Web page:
The people of Hunza and Nagar had more in common with Chinese Turkestan than with Kashmir or the Punjab. With little fertile land for farming, they were traders along the Silk Route, slave dealers, and frequent raiders of the more prosperous lands to the south. For some years, the Hunza-Nagaris had received small subsidies from the Government of India and the Maharajah of Kashmir in exchange for halting their raids. The Maharajah acknowledged Queen Victoria as his suzerain, and Durand, as the political agent in the most northerly outpost of British India, endeavoured to maintain the peace in this strategically sensitive region.
However, in May 1891 the Thum (or Rajah or Mir) of Hunza, Safdar Ali Khan, began raiding again, and joined with the Thum of Nagar to threaten the key fortress of Chalt on the Hunza River. Safdar Ali Khan was a wild fellow and not easily cowed, having become Rajah by murdering his father, poisoning his mother, and throwing two of his brothers down a precipice. It was rumoured that Safdar preferred the assertive, fighting Russians to the ‘womanly’ British who preferred negotiation, treaty and subsidy. Durand writes: No one on the frontier believed in the possibility of a peaceful settlement of our differences with Hunza. Having secured the route from Gilgit to Chalt, by November Durand had put together an expeditionary force of 2000 men, including Sikhs and Gurkhas, to bring the Thums to heel.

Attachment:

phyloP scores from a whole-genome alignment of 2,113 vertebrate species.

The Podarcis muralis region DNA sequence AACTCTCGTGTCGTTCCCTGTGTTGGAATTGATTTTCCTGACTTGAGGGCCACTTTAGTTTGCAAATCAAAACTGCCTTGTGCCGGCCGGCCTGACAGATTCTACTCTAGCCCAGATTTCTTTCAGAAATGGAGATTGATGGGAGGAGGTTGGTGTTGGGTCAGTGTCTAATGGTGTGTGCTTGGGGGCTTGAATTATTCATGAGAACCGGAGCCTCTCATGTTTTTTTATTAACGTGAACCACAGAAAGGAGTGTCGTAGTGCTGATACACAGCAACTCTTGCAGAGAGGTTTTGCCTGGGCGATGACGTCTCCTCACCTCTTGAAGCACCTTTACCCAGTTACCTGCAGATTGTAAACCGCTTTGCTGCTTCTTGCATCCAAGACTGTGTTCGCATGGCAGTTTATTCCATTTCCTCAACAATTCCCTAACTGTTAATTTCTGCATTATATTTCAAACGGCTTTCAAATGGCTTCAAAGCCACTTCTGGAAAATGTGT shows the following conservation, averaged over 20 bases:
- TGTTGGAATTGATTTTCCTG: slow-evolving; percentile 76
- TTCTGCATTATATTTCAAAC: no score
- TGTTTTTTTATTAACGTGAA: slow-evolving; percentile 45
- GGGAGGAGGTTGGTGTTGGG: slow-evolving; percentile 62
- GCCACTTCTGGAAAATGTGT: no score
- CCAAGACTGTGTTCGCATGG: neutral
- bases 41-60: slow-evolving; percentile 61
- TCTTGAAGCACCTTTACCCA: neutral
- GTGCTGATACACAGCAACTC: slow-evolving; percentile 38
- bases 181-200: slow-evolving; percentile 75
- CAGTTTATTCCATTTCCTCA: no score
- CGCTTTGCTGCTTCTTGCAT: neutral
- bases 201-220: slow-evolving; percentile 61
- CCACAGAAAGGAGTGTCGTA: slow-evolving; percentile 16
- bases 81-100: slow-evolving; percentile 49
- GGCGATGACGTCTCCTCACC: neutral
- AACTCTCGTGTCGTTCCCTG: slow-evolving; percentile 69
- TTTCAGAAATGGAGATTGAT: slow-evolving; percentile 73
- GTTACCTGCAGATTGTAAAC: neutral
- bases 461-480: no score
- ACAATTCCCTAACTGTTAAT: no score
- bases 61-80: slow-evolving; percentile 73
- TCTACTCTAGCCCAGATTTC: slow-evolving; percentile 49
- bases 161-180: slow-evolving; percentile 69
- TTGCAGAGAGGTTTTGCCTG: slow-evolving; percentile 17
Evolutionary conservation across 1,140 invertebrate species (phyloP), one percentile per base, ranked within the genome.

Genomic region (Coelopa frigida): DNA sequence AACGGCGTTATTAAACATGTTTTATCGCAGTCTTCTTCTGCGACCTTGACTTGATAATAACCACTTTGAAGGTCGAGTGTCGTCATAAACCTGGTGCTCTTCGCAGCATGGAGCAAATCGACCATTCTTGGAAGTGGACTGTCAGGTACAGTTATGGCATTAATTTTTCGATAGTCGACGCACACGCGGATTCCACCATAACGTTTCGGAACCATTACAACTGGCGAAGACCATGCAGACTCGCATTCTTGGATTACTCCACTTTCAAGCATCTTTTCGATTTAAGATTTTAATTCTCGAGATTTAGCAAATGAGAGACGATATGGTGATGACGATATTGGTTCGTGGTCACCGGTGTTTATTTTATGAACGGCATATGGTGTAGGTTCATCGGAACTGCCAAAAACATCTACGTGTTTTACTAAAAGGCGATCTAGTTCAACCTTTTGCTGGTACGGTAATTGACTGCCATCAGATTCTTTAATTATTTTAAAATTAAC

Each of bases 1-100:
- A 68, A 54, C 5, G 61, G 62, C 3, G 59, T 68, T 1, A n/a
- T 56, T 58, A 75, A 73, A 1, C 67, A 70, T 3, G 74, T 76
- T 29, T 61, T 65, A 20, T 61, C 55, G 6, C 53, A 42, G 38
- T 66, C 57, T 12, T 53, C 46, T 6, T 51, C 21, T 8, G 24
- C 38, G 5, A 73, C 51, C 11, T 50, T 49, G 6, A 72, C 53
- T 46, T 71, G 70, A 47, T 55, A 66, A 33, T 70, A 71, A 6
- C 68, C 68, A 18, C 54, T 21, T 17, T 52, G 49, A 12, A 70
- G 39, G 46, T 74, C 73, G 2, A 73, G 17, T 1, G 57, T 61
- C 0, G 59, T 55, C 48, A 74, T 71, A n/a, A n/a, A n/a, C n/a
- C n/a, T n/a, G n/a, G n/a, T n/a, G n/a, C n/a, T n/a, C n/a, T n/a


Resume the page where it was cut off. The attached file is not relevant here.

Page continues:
On November 7, CVFT advance to Chalt with the Raga Pertabs. He continues:
Went down to the ford over the Hunza river where the Nagar road goes over, and sketched the Khotal Pass…
November 14, 1891 : Chalt
Went down to see the site of the temporary bridge over the Hunza River which I had recommended to Colonel Durand. Captain Aylmer, R.E. [Royal Engineers] arrived.
November 15, 1891 : Chalt
Messenger In from the Rajah of Hunza. Aylmer and I opened the letter and read that he hears we are going to make war and wants to know what day we are coming!
(Fenton Aylmer, later Lieutenant-General Sir Fenton Aylmer, was destined to command the relief expedition to Kut al Amara, where CVFT was besieged on the Tigris in 1916.)